May 2012 - Advanced Physical Medicine
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Why are we addicted to certain foods?

Sure, we hear the word "addicted" being thrown around all the time. Addiction may be loosely used to describe any intense craving or desire . . . or anything that we might humorously deem a "guilty pleasure." However, did you know that recent scientific findings seem to support the belief that sometimes we really are addicted to those things we love - namely food? How can this happen, and why are we addicted to certain foods? Read on for the scoop about this all-too common phenomenon:

Dopamine. Dopamine is the "happy chemical" that our brains release when our pleasure center is stimulated in the brain. Illicit drugs are known to stimulate dopamine, as is sex and gambling . . . and apparently certain foods. That's right - scientific studies show that our brains actually release dopamine just at the sight of foods we love. We don't even have to eat them. This difference - between stimulating the motivation circuits (just looking) and stimulating the reward circuits (actually eating) is equivalent to what a drug addict experiences when "craving" a drug that he or she is addicted to. That means that, biologically speaking, we actually fiend for food using exactly the same mechanism that a drug addict uses to fiend for drugs.

Obese versus non-obesity. In a very interesting study conducted by the United States Department of Energy, scientists found that drug addicts have less dopamine receptors than non-addicts. That means that their bodies are less able to absorb dopamine to get that good feeling we all crave, while non-addicts naturally just absorb more satisfying amounts of dopamine. Curiously, scientists conducting the same study found similar results when testing for dopamine receptors in obese people: those tested had less dopamine receptors than the non-obese people tested. This may account for unhealthy consumption behaviors associated with obesity, and is surely compelling evidence in the case of food as an addiction.

Ending food addiction: will-power versus genetics. Sure, we now know that some of us are simply genetically predisposed to food addiction - or really, addiction in general. Does that means that those of us with fewer dopamine receptors should just give up and admit defeat? Absolutely not. Studies also show that addiction can be overcome, and that the brain can be reprogrammed into new, different patterns that are not so self-destructive.

You don't have to count on will-power alone. There are some proven ways to win the battle against food addiction, and they include: avoiding the addictive foods altogether, maintaining a balanced blood sugar level, taking natural supplements to cut cravings, and getting the right amount of sleep.

Yes, unfortunately it seems that food addiction is real. That doesn't mean you have to let it win. Win the food addiction battle by arming yourself with knowledge. This article is a great start.

About the Author: Delsie Ninness used to be addicted to all sorts of processed foods. She now has a clean diet and practices intermittent fasting and enjoys healthy foods more than ever.

Fracture of the Fifth Metatarsal Bone

The New York Giants  suffered a setback today, as their player, Hakeem Nicks, sustained a fracture of his fifth metatarsal bone of the foot.  This player will have surgery and not practice for the next twelve weeks due to this injury.  Fifth metatarsal bone fractures are complicated and quite serious because the blood supply to this bone, especially the base, is not very strong.  This causes delayed healing of the bone, which can lead to prolonged pain, swelling, and disability.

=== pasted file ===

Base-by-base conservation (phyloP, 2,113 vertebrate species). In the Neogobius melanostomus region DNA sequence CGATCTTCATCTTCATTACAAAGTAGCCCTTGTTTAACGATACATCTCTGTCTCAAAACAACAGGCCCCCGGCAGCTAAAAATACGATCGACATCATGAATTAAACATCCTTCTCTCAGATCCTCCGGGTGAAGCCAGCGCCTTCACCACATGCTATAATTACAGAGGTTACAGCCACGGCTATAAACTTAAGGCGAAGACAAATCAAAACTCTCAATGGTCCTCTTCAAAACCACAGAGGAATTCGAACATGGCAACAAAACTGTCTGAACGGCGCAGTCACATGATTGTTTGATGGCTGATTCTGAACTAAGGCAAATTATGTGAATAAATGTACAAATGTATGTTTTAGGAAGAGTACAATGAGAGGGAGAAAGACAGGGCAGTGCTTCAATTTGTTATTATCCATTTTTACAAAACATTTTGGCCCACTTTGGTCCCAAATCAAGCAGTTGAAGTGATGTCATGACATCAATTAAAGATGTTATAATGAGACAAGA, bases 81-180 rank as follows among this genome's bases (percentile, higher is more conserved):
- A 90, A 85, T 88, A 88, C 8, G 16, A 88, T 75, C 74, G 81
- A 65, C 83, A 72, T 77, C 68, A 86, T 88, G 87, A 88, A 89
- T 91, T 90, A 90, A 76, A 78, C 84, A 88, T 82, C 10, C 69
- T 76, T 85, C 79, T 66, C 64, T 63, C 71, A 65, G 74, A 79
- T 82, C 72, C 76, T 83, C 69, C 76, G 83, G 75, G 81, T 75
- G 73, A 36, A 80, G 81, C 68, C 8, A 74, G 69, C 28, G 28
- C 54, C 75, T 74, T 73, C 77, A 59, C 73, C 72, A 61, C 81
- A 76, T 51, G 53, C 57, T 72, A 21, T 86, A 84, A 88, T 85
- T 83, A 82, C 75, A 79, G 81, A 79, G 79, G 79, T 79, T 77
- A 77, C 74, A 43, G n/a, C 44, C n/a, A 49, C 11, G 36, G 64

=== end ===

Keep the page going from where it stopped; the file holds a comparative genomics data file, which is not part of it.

The fifth metatarsal bone is located along the outside of the foot and is attached to the fifth toe.  Twisting the foot or ankle, falling, or abnormal pressure on this portion of the foot can cause the bone to break.   Often, the injured party will have immediate pain to the area which will make walking and standing difficult.  The fracture can be identified with X-rays in the majority of cases, but stress fractures (or hairline cracks) of this bone may be better visualized by MRI or CT scans.  The fracture can be treated conservatively with immobilization (casting) or surgery, and the direction for care usually depends on the activity level of the patient and whether the fracture is displaced (out of position).  Whether conservative or surgical care is chosen, initial healing take 6-8 weeks.  Following this, a course of physical therapy is often needed to increase strength, motion, and to get the patient back to their normal level of activity.  Additionally, a device called a bone stimulator may be needed to increase the rate of healing.

If you have a fifth metatarsal problem or question, please contact our offices for your appointment with Dr. Bender.  Oak Park 708-763-0580 and Chicago 773-776-3166.  Dr. Mary Ann Bender is a foot and ankle specialist who has been in practice for the last 11 years.  She is also an instructor at William Scholl College of Podiatric Medicine.

5 Bad Eating Habits that are Making you Gain Weight

When you’re trying to lose weight, it can make you do all sorts of crazy things. But a lot of the eating habits you acquire are actually making you gain pounds instead of shedding them. Here are five bad eating habits that are making you gain weight.

Eating Before Bed

No one wants to go to bed hungry, but going to bed with a recently-filled stomach is a bad idea. Eating a meal or a snack right at bedtime will stimulate your digestive system, possibly making it harder for you to fall asleep. Your digestive system slows while you’re sleeping, so the food you eat before bed is more likely to “stick” with you. Try not to eat at least three hours before bed, and especially avoid foods that are high in sugar and fat.

Skipping Breakfast

If you’re rushed in the morning and skip out on breakfast, you’re setting yourself up for failure in your diet. Even if you don’t think you’re that hungry, you must have at least something small in the mornings upon waking. Breakfast gets your metabolism going so it will be strong throughout the day. It boosts your energy. If you don’t eat breakfast, you’re likely to be much hungrier at lunchtime, which can lead to overeating or snacking on unhealthy foods.